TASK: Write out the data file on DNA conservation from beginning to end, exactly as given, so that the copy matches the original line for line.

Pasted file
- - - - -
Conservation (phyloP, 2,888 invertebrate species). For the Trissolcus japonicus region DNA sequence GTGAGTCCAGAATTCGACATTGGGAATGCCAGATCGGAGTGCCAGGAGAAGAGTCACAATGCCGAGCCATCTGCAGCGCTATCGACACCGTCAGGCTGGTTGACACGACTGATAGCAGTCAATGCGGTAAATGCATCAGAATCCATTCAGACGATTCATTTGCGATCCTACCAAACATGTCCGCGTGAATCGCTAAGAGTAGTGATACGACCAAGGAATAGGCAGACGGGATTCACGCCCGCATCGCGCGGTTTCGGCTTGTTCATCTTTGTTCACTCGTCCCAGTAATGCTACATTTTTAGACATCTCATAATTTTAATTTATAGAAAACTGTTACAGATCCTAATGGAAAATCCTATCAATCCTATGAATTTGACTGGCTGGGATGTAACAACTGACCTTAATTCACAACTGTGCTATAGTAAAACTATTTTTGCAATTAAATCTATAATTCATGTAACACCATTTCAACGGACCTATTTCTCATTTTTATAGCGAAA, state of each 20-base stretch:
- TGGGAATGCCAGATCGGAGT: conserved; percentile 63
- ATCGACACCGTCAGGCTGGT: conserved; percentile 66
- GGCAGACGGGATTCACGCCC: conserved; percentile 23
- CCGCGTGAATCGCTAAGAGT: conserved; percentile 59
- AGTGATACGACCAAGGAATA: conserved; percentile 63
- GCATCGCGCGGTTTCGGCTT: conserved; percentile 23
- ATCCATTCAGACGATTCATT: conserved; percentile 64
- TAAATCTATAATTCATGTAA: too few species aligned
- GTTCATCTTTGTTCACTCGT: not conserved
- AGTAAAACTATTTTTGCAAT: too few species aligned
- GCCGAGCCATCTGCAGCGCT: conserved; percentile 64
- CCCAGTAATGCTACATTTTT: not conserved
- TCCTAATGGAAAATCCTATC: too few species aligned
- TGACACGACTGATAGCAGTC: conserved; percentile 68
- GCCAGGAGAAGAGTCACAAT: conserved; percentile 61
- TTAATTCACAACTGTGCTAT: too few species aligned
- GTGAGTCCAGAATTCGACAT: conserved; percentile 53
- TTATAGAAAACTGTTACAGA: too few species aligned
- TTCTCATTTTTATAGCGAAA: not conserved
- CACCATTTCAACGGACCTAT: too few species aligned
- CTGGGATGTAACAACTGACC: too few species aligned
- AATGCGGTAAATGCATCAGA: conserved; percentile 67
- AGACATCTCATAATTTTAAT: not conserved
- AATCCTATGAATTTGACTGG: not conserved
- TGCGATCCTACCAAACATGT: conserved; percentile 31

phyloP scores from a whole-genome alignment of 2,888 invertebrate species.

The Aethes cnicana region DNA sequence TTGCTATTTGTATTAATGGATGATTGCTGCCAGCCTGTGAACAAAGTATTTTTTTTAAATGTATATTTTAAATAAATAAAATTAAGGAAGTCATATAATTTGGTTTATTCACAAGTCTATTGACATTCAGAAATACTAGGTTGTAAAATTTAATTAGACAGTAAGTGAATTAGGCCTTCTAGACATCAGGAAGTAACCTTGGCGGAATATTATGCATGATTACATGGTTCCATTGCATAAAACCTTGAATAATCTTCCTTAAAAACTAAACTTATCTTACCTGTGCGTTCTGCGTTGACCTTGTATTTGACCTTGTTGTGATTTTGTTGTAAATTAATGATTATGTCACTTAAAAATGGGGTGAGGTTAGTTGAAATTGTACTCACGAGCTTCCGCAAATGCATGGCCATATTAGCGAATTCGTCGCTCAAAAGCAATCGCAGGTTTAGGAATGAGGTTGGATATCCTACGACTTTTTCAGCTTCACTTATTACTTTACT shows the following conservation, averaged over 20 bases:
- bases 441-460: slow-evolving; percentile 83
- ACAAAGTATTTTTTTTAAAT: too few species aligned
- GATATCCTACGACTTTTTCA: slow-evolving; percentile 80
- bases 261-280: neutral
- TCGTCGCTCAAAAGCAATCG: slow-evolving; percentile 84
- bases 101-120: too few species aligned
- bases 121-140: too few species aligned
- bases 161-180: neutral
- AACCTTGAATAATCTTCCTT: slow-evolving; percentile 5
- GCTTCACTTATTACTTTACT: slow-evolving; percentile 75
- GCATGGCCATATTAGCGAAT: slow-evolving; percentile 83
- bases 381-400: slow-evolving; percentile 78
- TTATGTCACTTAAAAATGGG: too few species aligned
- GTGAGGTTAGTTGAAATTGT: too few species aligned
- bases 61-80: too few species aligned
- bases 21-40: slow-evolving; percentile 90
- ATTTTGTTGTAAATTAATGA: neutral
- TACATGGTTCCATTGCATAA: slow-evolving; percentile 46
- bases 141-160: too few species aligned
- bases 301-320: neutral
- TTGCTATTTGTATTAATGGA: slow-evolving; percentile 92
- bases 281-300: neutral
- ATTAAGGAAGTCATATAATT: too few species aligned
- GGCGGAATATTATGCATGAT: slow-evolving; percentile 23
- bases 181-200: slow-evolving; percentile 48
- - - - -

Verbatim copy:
Conservation (phyloP, 2,888 invertebrate species). For the Trissolcus japonicus region DNA sequence GTGAGTCCAGAATTCGACATTGGGAATGCCAGATCGGAGTGCCAGGAGAAGAGTCACAATGCCGAGCCATCTGCAGCGCTATCGACACCGTCAGGCTGGTTGACACGACTGATAGCAGTCAATGCGGTAAATGCATCAGAATCCATTCAGACGATTCATTTGCGATCCTACCAAACATGTCCGCGTGAATCGCTAAGAGTAGTGATACGACCAAGGAATAGGCAGACGGGATTCACGCCCGCATCGCGCGGTTTCGGCTTGTTCATCTTTGTTCACTCGTCCCAGTAATGCTACATTTTTAGACATCTCATAATTTTAATTTATAGAAAACTGTTACAGATCCTAATGGAAAATCCTATCAATCCTATGAATTTGACTGGCTGGGATGTAACAACTGACCTTAATTCACAACTGTGCTATAGTAAAACTATTTTTGCAATTAAATCTATAATTCATGTAACACCATTTCAACGGACCTATTTCTCATTTTTATAGCGAAA, state of each 20-base stretch:
- TGGGAATGCCAGATCGGAGT: conserved; percentile 63
- ATCGACACCGTCAGGCTGGT: conserved; percentile 66
- GGCAGACGGGATTCACGCCC: conserved; percentile 23
- CCGCGTGAATCGCTAAGAGT: conserved; percentile 59
- AGTGATACGACCAAGGAATA: conserved; percentile 63
- GCATCGCGCGGTTTCGGCTT: conserved; percentile 23
- ATCCATTCAGACGATTCATT: conserved; percentile 64
- TAAATCTATAATTCATGTAA: too few species aligned
- GTTCATCTTTGTTCACTCGT: not conserved
- AGTAAAACTATTTTTGCAAT: too few species aligned
- GCCGAGCCATCTGCAGCGCT: conserved; percentile 64
- CCCAGTAATGCTACATTTTT: not conserved
- TCCTAATGGAAAATCCTATC: too few species aligned
- TGACACGACTGATAGCAGTC: conserved; percentile 68
- GCCAGGAGAAGAGTCACAAT: conserved; percentile 61
- TTAATTCACAACTGTGCTAT: too few species aligned
- GTGAGTCCAGAATTCGACAT: conserved; percentile 53
- TTATAGAAAACTGTTACAGA: too few species aligned
- TTCTCATTTTTATAGCGAAA: not conserved
- CACCATTTCAACGGACCTAT: too few species aligned
- CTGGGATGTAACAACTGACC: too few species aligned
- AATGCGGTAAATGCATCAGA: conserved; percentile 67
- AGACATCTCATAATTTTAAT: not conserved
- AATCCTATGAATTTGACTGG: not conserved
- TGCGATCCTACCAAACATGT: conserved; percentile 31

phyloP scores from a whole-genome alignment of 2,888 invertebrate species.

The Aethes cnicana region DNA sequence TTGCTATTTGTATTAATGGATGATTGCTGCCAGCCTGTGAACAAAGTATTTTTTTTAAATGTATATTTTAAATAAATAAAATTAAGGAAGTCATATAATTTGGTTTATTCACAAGTCTATTGACATTCAGAAATACTAGGTTGTAAAATTTAATTAGACAGTAAGTGAATTAGGCCTTCTAGACATCAGGAAGTAACCTTGGCGGAATATTATGCATGATTACATGGTTCCATTGCATAAAACCTTGAATAATCTTCCTTAAAAACTAAACTTATCTTACCTGTGCGTTCTGCGTTGACCTTGTATTTGACCTTGTTGTGATTTTGTTGTAAATTAATGATTATGTCACTTAAAAATGGGGTGAGGTTAGTTGAAATTGTACTCACGAGCTTCCGCAAATGCATGGCCATATTAGCGAATTCGTCGCTCAAAAGCAATCGCAGGTTTAGGAATGAGGTTGGATATCCTACGACTTTTTCAGCTTCACTTATTACTTTACT shows the following conservation, averaged over 20 bases:
- bases 441-460: slow-evolving; percentile 83
- ACAAAGTATTTTTTTTAAAT: too few species aligned
- GATATCCTACGACTTTTTCA: slow-evolving; percentile 80
- bases 261-280: neutral
- TCGTCGCTCAAAAGCAATCG: slow-evolving; percentile 84
- bases 101-120: too few species aligned
- bases 121-140: too few species aligned
- bases 161-180: neutral
- AACCTTGAATAATCTTCCTT: slow-evolving; percentile 5
- GCTTCACTTATTACTTTACT: slow-evolving; percentile 75
- GCATGGCCATATTAGCGAAT: slow-evolving; percentile 83
- bases 381-400: slow-evolving; percentile 78
- TTATGTCACTTAAAAATGGG: too few species aligned
- GTGAGGTTAGTTGAAATTGT: too few species aligned
- bases 61-80: too few species aligned
- bases 21-40: slow-evolving; percentile 90
- ATTTTGTTGTAAATTAATGA: neutral
- TACATGGTTCCATTGCATAA: slow-evolving; percentile 46
- bases 141-160: too few species aligned
- bases 301-320: neutral
- TTGCTATTTGTATTAATGGA: slow-evolving; percentile 92
- bases 281-300: neutral
- ATTAAGGAAGTCATATAATT: too few species aligned
- GGCGGAATATTATGCATGAT: slow-evolving; percentile 23
- bases 181-200: slow-evolving; percentile 48